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Canada's Liberal Leader Michael Ignatieff speaks following the tabling of the federal budget on Parliament Hill in Ottawa March 22, 2011. (Blair Gable/Reuters/Blair Gable/Reuters)
Canada's Liberal Leader Michael Ignatieff speaks following the tabling of the federal budget on Parliament Hill in Ottawa March 22, 2011. (Blair Gable/Reuters/Blair Gable/Reuters)

How the Tory government could fall Add to ...

There are a number of ways a federal election could be triggered this week.

The governing Conservatives may well prefer to be brought down on a budget issue, which would make a better campaign message for them, than on a no-confidence motion from the opposition highlighting matters of integrity and accountability.

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Here are the possible ways that the government could fall:

1. Contempt

The Commons was asked on Monday to find the government of Stephen Harper in contempt of Parliament for failing to provide all of the information requested by opposition MPs around the cost of the Conservative crime legislation and the purchase of 65 stealth fighter-bombers.

That issue will be debated Wednesday and could be voted on Thursday. But the government, which is in charge of the parliamentary calendar, could delay a vote until next week. And although finding the government in contempt would be historic, and would certainly make it difficult for the Conservatives to carry on, a contempt vote is not necessarily a confidence motion. So this is highly unlikely to be the issue that leads to an election.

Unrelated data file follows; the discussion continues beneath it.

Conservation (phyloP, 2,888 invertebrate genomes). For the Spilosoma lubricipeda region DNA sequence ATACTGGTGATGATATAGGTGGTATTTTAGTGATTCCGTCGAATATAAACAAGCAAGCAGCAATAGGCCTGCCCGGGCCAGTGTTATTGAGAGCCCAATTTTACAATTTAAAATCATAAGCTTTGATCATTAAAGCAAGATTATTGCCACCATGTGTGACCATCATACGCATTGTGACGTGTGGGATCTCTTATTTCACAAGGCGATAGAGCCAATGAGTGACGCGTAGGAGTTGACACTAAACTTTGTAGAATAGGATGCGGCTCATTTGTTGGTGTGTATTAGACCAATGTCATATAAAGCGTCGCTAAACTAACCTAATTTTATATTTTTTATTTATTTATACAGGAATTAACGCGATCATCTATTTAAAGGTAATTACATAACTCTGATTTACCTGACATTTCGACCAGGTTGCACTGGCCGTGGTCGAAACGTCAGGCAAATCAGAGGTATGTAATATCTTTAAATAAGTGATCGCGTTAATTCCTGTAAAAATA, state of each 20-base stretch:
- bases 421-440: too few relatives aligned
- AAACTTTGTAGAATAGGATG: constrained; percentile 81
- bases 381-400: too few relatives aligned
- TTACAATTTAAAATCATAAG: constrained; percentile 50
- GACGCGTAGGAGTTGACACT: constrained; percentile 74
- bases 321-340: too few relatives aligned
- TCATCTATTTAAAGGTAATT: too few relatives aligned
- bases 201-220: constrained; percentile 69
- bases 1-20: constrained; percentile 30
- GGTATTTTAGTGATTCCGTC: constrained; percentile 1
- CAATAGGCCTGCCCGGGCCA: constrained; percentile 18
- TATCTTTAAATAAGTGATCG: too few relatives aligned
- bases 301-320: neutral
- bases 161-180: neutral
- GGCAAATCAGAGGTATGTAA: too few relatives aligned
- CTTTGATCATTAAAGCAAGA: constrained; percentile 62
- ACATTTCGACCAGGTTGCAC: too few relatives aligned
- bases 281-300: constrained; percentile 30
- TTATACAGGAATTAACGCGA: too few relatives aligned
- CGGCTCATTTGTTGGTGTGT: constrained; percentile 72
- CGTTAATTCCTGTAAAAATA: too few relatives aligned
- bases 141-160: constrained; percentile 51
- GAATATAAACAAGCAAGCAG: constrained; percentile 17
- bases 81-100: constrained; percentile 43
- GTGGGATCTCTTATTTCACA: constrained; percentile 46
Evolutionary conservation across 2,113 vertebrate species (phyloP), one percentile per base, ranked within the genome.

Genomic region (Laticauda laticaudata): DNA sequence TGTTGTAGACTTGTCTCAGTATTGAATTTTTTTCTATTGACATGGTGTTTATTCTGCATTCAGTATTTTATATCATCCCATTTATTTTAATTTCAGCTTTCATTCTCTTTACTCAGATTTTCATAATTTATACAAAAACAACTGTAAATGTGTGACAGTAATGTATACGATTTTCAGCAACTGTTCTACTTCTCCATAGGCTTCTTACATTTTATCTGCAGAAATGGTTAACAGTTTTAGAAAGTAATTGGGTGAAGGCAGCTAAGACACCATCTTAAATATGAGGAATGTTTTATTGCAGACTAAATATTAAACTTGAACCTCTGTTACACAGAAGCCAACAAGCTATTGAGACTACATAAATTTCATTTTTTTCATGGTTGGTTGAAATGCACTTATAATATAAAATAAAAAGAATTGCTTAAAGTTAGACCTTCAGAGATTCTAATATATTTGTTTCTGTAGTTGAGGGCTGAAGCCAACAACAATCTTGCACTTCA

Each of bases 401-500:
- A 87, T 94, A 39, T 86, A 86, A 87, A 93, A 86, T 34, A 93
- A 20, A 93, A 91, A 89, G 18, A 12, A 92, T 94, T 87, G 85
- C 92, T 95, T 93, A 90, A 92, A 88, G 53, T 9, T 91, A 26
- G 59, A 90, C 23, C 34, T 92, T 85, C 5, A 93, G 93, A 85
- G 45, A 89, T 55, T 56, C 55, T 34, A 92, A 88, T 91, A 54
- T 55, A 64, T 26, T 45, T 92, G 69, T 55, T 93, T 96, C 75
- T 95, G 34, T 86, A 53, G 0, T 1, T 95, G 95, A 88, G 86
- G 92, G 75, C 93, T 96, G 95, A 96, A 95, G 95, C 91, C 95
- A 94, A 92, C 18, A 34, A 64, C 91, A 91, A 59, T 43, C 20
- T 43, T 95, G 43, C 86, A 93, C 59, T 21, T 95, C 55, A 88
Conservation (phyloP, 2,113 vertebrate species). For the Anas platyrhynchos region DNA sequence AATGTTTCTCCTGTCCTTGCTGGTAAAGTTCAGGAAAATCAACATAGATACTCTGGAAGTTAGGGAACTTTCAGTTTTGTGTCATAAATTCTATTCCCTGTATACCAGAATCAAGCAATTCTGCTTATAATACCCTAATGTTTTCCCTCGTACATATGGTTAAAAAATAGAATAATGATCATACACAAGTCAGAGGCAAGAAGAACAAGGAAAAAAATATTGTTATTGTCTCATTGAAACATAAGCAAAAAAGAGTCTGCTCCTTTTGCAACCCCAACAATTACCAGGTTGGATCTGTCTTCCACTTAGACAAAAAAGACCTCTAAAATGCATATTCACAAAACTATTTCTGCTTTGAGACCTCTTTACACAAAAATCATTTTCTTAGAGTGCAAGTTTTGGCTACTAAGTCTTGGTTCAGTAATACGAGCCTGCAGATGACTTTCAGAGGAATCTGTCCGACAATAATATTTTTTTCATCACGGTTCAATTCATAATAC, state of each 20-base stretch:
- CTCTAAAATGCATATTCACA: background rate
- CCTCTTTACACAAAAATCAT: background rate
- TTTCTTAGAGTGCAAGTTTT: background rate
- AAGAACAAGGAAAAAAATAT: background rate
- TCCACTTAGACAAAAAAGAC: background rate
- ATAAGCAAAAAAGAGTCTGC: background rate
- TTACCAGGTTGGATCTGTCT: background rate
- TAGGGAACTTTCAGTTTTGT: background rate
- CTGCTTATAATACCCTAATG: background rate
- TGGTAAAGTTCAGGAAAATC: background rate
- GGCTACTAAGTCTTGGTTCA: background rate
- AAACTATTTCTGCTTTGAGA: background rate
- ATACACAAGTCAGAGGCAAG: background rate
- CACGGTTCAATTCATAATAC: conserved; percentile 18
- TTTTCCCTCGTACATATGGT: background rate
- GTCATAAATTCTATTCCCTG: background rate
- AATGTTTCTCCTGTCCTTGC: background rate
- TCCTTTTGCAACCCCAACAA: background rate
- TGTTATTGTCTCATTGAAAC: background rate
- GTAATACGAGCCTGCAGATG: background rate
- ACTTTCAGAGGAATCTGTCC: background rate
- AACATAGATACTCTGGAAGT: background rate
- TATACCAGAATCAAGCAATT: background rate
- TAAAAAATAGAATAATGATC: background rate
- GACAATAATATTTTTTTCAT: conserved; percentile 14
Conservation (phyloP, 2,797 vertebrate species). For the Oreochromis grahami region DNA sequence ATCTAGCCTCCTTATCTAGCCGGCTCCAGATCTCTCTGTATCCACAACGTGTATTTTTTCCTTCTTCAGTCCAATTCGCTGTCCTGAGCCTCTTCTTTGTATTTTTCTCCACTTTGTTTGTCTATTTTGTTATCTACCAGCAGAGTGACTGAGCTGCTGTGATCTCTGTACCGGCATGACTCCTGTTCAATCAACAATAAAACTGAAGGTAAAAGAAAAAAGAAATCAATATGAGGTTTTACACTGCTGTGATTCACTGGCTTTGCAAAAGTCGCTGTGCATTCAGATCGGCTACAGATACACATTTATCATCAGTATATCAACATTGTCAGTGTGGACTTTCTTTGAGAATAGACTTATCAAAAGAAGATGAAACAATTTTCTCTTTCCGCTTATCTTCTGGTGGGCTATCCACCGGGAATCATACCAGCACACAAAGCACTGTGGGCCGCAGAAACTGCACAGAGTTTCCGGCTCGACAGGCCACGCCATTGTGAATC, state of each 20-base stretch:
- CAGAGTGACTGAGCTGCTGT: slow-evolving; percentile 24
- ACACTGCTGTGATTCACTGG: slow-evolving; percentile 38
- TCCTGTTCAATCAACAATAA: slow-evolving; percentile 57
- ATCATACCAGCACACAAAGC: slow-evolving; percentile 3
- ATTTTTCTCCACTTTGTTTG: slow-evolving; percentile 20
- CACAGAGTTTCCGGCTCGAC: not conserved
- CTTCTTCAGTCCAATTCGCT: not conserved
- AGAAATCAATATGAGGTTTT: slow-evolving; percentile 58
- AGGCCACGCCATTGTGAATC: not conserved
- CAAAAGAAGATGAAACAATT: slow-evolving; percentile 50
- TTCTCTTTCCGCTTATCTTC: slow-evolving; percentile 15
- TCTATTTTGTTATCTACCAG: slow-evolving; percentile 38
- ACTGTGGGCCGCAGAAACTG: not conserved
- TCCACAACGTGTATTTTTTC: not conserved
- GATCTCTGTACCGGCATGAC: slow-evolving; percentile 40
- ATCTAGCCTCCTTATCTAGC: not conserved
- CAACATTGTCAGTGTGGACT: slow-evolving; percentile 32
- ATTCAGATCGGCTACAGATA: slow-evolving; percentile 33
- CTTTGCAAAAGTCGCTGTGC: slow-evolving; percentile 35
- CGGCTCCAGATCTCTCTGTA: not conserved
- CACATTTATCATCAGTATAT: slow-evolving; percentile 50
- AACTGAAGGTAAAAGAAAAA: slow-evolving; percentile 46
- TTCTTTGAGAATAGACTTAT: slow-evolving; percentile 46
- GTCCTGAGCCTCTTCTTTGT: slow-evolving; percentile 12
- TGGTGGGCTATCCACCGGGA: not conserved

2. Amendments to the budget

Before the end of the day on Wednesday, the Liberals will table an amendment to the budget, and the Bloc will table a sub-amendment. Both could be considered confidence votes.

The Liberal amendment will not be put to a vote until next week, which means the Bloc sub-amendment could well become the flint that sparks the election. That sub-amendment is expected to centre on the Quebec government's call for a $2.2-billion sales-tax harmonization deal with Ottawa, similar to existing agreements in Ontario and British Columbia. The sub-amendment could be put to a vote on Thursday, but, as with the contempt motion, the government could put it off until next week.

3. A motion of no-confidence

Although the government controls the parliamentary calendar, it cannot delay a Liberal opposition day, which has been scheduled for Friday. Nor can it put off the two other supply bills that must follow the Liberal motion and are also considered matters of confidence. The Liberal motion will be tabled in the House of Commons on Wednesday, and that is when the government will learn what it is up against.

Liberal Leader Michael Ignatieff was coy when asked after the budget was tabled whether the Liberal motion would express a lack of confidence in the government. "We take the issue of contempt of Parliament and disrespect for our institutions very, very seriously," he replied. "What I want to do today is focus on the budget judgment. We've got a caucus meeting tomorrow and we'll make a decision then and you'll know by early tomorrow afternoon."

4. A vote on the budget

Even if the opposition voted for a Liberal motion of no-confidence, it is the government that decides what is actually confidence and what is not. So, if the opposition members say they have lost the confidence of the House, the government could choose not to accept that decision.

But, if that happens, the Conservatives would still face votes on the budget next week which would be matters of confidence and, ultimately, it would be impossible for the government to carry on. As one New Democrat said Tuesday: "They can run but they can't hide."

With a report from Daniel Leblanc

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